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Influence of Dimethyl Myleran on Tolerance Induction and Immune Function in Major Histocompatibility Complex-Haploidentical Murine Bone-Marrow Transplantation

Eizaburo Ishii, Nazareth Gengozian and Robert A. Good
Proceedings of the National Academy of Sciences of the United States of America
Vol. 88, No. 19 (Oct. 1, 1991), pp. 8435-8439
Stable URL: http://www.jstor.org/stable/2357954
Page Count: 5
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Since scans are not currently available to screen readers, please contact JSTOR User Support for access. We'll provide a PDF copy for your screen reader.
Influence of Dimethyl Myleran on Tolerance Induction and Immune Function in Major Histocompatibility Complex-Haploidentical Murine Bone-Marrow Transplantation
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Abstract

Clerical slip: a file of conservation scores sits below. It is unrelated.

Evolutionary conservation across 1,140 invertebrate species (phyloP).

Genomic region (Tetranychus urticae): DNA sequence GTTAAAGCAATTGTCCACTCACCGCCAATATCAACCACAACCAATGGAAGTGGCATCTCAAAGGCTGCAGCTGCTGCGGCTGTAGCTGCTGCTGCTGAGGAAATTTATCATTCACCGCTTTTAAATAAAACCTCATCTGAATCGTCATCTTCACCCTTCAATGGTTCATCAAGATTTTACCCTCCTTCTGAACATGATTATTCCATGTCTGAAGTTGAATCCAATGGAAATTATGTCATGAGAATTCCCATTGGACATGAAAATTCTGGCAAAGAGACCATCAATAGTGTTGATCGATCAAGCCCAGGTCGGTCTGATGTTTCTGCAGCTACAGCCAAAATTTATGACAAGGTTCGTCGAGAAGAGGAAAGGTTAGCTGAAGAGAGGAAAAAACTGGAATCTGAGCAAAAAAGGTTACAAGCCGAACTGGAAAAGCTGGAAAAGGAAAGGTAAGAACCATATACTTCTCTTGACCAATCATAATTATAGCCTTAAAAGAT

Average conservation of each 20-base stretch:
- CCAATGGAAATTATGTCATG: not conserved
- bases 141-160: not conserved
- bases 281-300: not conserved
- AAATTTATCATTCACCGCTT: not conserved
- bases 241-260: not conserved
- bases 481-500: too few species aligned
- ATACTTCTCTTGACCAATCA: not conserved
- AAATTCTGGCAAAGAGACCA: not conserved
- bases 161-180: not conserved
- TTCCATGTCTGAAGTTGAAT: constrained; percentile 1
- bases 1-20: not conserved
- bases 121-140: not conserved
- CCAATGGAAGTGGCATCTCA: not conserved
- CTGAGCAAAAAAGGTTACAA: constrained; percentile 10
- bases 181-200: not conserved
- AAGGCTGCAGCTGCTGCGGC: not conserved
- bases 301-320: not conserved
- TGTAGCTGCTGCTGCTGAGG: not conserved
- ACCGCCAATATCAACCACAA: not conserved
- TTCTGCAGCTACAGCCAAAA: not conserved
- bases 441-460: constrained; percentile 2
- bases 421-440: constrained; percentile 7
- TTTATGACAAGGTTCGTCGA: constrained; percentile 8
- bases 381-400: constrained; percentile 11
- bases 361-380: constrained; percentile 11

To study murine major histocompatibility complex (MHC)-haploidentical bone-marrow transplantation (BMT), B6C3F1 mice (H-2b/k) underwent BMT using syngeneic [B6C3F1 (H-2b/k)], haploidentical [CB6F1 (H-2d/b)], or fully allogeneic [DBA/2 (H-2d)] donor mice. As pretreatment, dimethylyleran (DMM), an alkylating agent that produces effective myeloablation but little immunosuppression, was used with total body irradiation (TBI). Four conditioning regimens were studied: TBI 800 rads (1 rad = 0.01 Gy), TBI 950 rads, TBI 800 rads plus DMM (0.2 mg per mouse), and TBI 950 rads plus DMM. Survival rates, chimerism, proliferative responses in mixed-lymphocyte culture, specific cell-mediated lympholysis, and in vivo plaque-forming cell responses to several antigens were compared. TBI 800 rads plus DMM was maximally effective. Haploidentical BMT was as successful in inducing long-term survival and immune and hematologic reconstitution as was syngeneic BMT. This regimen plus haploidentical BMT of T-cell-purged marrow yielded survivors tolerant of donor and recipient major histocompatibility complex. Such myeloablation and immunosuppression prevented graft rejection, immunodeficiency due to histoincompatibility, and damage to a radiosensitive cell population. A microenvironmental influence crucial to some antibody responses was thus revealed. Delayed recovery of antibody production after BMT in humans may be due partly to suboptimal myeloablation or excess irradiation.

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